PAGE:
A to Z of Excel Functions: the DB Function
30 April 2018
Welcome back to our regular A to Z of Excel Functions blog. Today we look at the DB function.
The DB function
Depreciation is a method of allocating costs over the useful economic life of an asset (e.g. a building, a car, a computer). This function returns the depreciation of an asset for a specified period using what is known as the fixeddeclining balance method (explained below).
Declining balance is a form of accelerated depreciation that will depreciate more aggressively than the straightline method (where the same charge is applied in each period of equal length). This method is appropriate when an asset has higher functionality in the early years of use and becomes obsolete quickly. This method ensures that more depreciation is accounted for in the first few years, as a constant rate is applied to the remaining nondepreciated balance. Fixed assets such as computer equipment are a good example since they are typically only used for a couple of years and then replaced.
The DB function employs the following syntax to operate:
DB(cost, salvage, life, period, [month])
The DB function has the following arguments:
 cost: this is required and represents the initial cost of the asset
 salvage: this is also required. This is the value at the end of the depreciation (sometimes called the salvage value of the asset)
 life: this is required. This is the number of periods over which the asset is being depreciated (sometimes called the useful life of the asset)
 period: another variable required. This is the period for which you want to calculate the depreciation. The period must use the same units as life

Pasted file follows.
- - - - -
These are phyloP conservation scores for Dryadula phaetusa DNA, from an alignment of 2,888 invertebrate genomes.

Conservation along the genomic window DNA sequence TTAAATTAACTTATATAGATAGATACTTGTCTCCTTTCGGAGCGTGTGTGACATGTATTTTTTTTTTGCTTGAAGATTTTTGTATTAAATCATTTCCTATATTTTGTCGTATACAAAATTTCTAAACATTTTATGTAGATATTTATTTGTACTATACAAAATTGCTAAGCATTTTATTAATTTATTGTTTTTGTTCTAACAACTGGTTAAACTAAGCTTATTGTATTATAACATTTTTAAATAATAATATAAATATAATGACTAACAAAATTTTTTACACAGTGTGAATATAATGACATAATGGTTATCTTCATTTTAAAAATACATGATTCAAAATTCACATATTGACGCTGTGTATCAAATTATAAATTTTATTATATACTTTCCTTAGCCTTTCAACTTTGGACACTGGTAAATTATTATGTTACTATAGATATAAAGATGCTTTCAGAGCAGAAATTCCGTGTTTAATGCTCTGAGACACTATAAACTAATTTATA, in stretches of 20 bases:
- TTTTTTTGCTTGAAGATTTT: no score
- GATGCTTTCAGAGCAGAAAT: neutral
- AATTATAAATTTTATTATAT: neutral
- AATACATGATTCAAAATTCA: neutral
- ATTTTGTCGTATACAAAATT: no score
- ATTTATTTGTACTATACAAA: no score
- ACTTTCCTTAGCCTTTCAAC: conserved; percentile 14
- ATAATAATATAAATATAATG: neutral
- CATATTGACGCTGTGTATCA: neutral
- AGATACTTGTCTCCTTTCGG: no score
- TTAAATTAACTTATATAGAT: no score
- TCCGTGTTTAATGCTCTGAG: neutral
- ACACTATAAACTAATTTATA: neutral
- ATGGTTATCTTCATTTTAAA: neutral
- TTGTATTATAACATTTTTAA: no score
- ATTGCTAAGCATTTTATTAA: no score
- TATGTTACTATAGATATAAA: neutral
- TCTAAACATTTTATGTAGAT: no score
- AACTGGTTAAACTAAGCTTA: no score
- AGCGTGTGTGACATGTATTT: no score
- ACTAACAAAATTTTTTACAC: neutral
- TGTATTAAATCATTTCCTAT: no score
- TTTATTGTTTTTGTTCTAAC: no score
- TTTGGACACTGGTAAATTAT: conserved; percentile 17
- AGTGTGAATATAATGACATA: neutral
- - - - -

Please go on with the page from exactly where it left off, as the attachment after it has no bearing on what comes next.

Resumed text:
month: this argument is optional and represents the number of months in the first year. If month is omitted, it is assumed to be 12 (the number of months in a year).
It should be further noted that:
 the fixeddeclining balance method computes depreciation at a fixed (i.e. constant) rate. DB uses the following formulae to calculate depreciation for a period:

(cost  total depreciation from prior periods) * rate
 where:

rate = 1  ((salvage / cost) ^ (1 / life))
 rounded to three decimal places
 Depreciation for the first and last periods is a special case. For the first period, DB uses this formula:

cost * rate * month / 12
 For the last period, DB uses this formula:

((cost  total depreciation from prior periods) * rate * (12  month)) / 12
Given rounding issues and the method of prorating, it should be noted that the depreciation will often not equal the amount to be depreciated at the end of the life (see the example below). In financial modelling, you may need to calculate depreciation from first principles instead.
Please see my example below:
We’ll continue our A to Z of Excel Functions soon. Keep checking back – there’s a new blog post every business day.
A full page of the function articles can be found here.